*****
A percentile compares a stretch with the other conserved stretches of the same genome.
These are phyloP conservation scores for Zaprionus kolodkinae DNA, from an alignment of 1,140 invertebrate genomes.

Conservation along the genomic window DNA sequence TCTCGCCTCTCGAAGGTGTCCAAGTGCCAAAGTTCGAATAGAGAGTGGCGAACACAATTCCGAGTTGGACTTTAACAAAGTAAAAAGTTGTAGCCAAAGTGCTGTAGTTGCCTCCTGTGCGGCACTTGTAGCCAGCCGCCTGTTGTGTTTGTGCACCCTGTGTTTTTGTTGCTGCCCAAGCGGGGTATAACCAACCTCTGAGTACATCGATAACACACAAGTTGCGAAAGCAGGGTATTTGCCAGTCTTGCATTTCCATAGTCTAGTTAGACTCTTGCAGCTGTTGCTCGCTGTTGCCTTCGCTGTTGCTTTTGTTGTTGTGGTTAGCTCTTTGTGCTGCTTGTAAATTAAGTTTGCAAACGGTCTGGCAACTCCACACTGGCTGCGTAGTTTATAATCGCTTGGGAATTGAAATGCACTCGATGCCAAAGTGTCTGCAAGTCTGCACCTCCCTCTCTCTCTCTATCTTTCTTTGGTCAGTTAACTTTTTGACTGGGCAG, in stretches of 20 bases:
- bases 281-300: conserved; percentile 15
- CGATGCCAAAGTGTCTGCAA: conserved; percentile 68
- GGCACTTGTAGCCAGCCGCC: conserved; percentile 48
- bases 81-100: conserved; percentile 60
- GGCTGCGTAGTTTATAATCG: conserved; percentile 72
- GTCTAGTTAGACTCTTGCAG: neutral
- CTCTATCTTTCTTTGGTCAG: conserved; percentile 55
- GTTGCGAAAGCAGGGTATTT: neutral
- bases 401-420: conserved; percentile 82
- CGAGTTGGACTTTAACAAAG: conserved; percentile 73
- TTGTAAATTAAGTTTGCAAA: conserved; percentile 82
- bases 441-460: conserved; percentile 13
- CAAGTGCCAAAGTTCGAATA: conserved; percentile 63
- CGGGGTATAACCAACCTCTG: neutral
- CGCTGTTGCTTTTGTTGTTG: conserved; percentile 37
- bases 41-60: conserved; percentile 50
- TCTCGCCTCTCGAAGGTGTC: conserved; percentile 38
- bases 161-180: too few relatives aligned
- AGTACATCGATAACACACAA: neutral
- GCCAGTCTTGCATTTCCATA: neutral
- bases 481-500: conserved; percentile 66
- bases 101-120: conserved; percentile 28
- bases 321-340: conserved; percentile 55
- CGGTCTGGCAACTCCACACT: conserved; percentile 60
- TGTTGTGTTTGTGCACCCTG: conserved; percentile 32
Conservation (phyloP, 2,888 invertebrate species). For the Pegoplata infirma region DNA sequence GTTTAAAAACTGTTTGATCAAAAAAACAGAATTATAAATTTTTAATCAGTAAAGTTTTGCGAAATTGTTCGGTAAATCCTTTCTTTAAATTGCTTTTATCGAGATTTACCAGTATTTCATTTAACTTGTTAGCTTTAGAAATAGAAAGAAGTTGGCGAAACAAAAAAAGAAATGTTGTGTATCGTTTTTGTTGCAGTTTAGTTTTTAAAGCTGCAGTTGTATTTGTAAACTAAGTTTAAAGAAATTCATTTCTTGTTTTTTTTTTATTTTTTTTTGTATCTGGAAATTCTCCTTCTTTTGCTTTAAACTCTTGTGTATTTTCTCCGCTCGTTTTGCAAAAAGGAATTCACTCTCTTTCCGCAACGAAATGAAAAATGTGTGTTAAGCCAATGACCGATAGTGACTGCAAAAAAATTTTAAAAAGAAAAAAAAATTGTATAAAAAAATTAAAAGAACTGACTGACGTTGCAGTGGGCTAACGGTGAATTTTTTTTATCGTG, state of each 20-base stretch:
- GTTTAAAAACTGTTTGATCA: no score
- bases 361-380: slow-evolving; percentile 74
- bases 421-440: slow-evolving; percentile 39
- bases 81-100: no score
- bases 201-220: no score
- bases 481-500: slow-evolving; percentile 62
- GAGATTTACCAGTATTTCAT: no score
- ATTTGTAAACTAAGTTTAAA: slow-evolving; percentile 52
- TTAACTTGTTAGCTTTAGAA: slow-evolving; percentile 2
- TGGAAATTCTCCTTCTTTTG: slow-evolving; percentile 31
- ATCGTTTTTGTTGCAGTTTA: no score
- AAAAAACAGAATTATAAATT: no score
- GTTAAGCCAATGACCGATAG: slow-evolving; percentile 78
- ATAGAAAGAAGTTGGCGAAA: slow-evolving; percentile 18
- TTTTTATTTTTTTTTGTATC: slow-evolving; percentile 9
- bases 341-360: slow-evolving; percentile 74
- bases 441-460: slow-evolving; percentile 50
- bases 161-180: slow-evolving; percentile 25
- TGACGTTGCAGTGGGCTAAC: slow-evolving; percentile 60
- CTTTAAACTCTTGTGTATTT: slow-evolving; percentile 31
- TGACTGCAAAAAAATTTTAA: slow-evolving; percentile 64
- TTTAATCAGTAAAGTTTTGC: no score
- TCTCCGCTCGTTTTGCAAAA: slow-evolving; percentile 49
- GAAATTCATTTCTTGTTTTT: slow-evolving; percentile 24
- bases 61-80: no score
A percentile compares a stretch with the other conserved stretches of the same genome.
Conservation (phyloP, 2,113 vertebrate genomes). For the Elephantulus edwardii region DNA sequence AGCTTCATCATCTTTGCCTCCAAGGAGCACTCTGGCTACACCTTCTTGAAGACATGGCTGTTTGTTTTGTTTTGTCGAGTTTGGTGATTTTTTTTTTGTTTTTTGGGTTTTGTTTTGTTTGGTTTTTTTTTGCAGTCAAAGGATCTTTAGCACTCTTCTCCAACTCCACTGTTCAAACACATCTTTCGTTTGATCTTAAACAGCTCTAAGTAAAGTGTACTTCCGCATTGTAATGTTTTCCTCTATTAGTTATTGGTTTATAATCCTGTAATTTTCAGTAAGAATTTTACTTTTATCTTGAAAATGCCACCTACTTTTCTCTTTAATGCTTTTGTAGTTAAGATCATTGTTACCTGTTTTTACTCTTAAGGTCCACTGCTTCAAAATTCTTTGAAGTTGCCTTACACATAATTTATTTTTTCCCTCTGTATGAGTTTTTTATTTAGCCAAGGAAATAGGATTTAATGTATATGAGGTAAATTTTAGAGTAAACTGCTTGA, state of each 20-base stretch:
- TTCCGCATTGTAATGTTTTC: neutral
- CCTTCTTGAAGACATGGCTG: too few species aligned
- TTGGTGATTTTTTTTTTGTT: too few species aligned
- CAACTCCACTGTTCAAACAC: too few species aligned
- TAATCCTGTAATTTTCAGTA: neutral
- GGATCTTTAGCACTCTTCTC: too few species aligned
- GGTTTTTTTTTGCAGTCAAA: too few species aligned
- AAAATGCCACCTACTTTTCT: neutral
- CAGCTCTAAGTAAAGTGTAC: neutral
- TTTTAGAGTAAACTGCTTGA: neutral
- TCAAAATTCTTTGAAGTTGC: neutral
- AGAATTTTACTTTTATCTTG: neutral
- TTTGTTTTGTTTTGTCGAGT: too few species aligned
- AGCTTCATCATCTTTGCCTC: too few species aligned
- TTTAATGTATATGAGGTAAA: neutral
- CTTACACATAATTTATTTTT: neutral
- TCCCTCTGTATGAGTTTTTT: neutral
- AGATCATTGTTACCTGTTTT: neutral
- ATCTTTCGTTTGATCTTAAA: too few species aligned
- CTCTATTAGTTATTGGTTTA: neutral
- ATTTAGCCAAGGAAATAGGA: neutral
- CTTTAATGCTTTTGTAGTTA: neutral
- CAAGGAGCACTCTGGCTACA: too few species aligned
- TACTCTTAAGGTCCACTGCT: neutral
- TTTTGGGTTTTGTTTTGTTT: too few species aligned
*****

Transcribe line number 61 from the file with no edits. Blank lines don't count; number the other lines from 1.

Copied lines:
- TAATCCTGTAATTTTCAGTA: neutral